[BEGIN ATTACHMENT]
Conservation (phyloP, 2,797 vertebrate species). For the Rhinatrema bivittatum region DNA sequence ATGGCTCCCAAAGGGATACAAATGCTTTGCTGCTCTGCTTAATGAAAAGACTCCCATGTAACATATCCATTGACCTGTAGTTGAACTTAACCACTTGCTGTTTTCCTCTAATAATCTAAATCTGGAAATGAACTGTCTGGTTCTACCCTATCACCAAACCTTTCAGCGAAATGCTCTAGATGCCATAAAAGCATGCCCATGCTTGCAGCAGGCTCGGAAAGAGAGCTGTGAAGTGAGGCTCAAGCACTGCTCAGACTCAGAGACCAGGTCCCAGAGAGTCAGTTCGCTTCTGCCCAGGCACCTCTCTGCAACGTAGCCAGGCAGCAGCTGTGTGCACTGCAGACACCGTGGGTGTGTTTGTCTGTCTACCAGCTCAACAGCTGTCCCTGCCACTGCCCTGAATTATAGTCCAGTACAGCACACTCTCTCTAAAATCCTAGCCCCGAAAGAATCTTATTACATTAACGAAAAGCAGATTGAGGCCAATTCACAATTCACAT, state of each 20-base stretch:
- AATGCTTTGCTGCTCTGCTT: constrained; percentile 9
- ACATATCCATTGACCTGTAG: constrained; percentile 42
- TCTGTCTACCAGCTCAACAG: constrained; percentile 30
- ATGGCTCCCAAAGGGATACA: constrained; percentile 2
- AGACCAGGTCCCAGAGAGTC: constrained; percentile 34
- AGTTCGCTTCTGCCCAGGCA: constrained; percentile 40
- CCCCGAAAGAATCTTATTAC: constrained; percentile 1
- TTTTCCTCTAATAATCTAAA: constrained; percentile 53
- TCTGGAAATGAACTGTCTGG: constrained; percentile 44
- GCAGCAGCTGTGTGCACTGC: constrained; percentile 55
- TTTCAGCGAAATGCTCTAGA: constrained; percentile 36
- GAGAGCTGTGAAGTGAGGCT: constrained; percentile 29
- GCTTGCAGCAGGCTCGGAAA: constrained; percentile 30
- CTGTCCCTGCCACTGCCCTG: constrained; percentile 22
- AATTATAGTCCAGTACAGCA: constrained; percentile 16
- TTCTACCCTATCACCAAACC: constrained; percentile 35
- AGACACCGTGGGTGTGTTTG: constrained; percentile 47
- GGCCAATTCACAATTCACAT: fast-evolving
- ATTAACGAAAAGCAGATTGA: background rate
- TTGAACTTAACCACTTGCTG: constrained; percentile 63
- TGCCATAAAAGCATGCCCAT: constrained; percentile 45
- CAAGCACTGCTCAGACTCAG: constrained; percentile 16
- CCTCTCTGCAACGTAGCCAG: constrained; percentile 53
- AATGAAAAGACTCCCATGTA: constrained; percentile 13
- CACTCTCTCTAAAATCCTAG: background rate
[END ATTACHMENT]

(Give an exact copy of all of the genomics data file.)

Conservation (phyloP, 2,797 vertebrate species). For the Rhinatrema bivittatum region DNA sequence ATGGCTCCCAAAGGGATACAAATGCTTTGCTGCTCTGCTTAATGAAAAGACTCCCATGTAACATATCCATTGACCTGTAGTTGAACTTAACCACTTGCTGTTTTCCTCTAATAATCTAAATCTGGAAATGAACTGTCTGGTTCTACCCTATCACCAAACCTTTCAGCGAAATGCTCTAGATGCCATAAAAGCATGCCCATGCTTGCAGCAGGCTCGGAAAGAGAGCTGTGAAGTGAGGCTCAAGCACTGCTCAGACTCAGAGACCAGGTCCCAGAGAGTCAGTTCGCTTCTGCCCAGGCACCTCTCTGCAACGTAGCCAGGCAGCAGCTGTGTGCACTGCAGACACCGTGGGTGTGTTTGTCTGTCTACCAGCTCAACAGCTGTCCCTGCCACTGCCCTGAATTATAGTCCAGTACAGCACACTCTCTCTAAAATCCTAGCCCCGAAAGAATCTTATTACATTAACGAAAAGCAGATTGAGGCCAATTCACAATTCACAT, state of each 20-base stretch:
- AATGCTTTGCTGCTCTGCTT: constrained; percentile 9
- ACATATCCATTGACCTGTAG: constrained; percentile 42
- TCTGTCTACCAGCTCAACAG: constrained; percentile 30
- ATGGCTCCCAAAGGGATACA: constrained; percentile 2
- AGACCAGGTCCCAGAGAGTC: constrained; percentile 34
- AGTTCGCTTCTGCCCAGGCA: constrained; percentile 40
- CCCCGAAAGAATCTTATTAC: constrained; percentile 1
- TTTTCCTCTAATAATCTAAA: constrained; percentile 53
- TCTGGAAATGAACTGTCTGG: constrained; percentile 44
- GCAGCAGCTGTGTGCACTGC: constrained; percentile 55
- TTTCAGCGAAATGCTCTAGA: constrained; percentile 36
- GAGAGCTGTGAAGTGAGGCT: constrained; percentile 29
- GCTTGCAGCAGGCTCGGAAA: constrained; percentile 30
- CTGTCCCTGCCACTGCCCTG: constrained; percentile 22
- AATTATAGTCCAGTACAGCA: constrained; percentile 16
- TTCTACCCTATCACCAAACC: constrained; percentile 35
- AGACACCGTGGGTGTGTTTG: constrained; percentile 47
- GGCCAATTCACAATTCACAT: fast-evolving
- ATTAACGAAAAGCAGATTGA: background rate
- TTGAACTTAACCACTTGCTG: constrained; percentile 63
- TGCCATAAAAGCATGCCCAT: constrained; percentile 45
- CAAGCACTGCTCAGACTCAG: constrained; percentile 16
- CCTCTCTGCAACGTAGCCAG: constrained; percentile 53
- AATGAAAAGACTCCCATGTA: constrained; percentile 13
- CACTCTCTCTAAAATCCTAG: background rate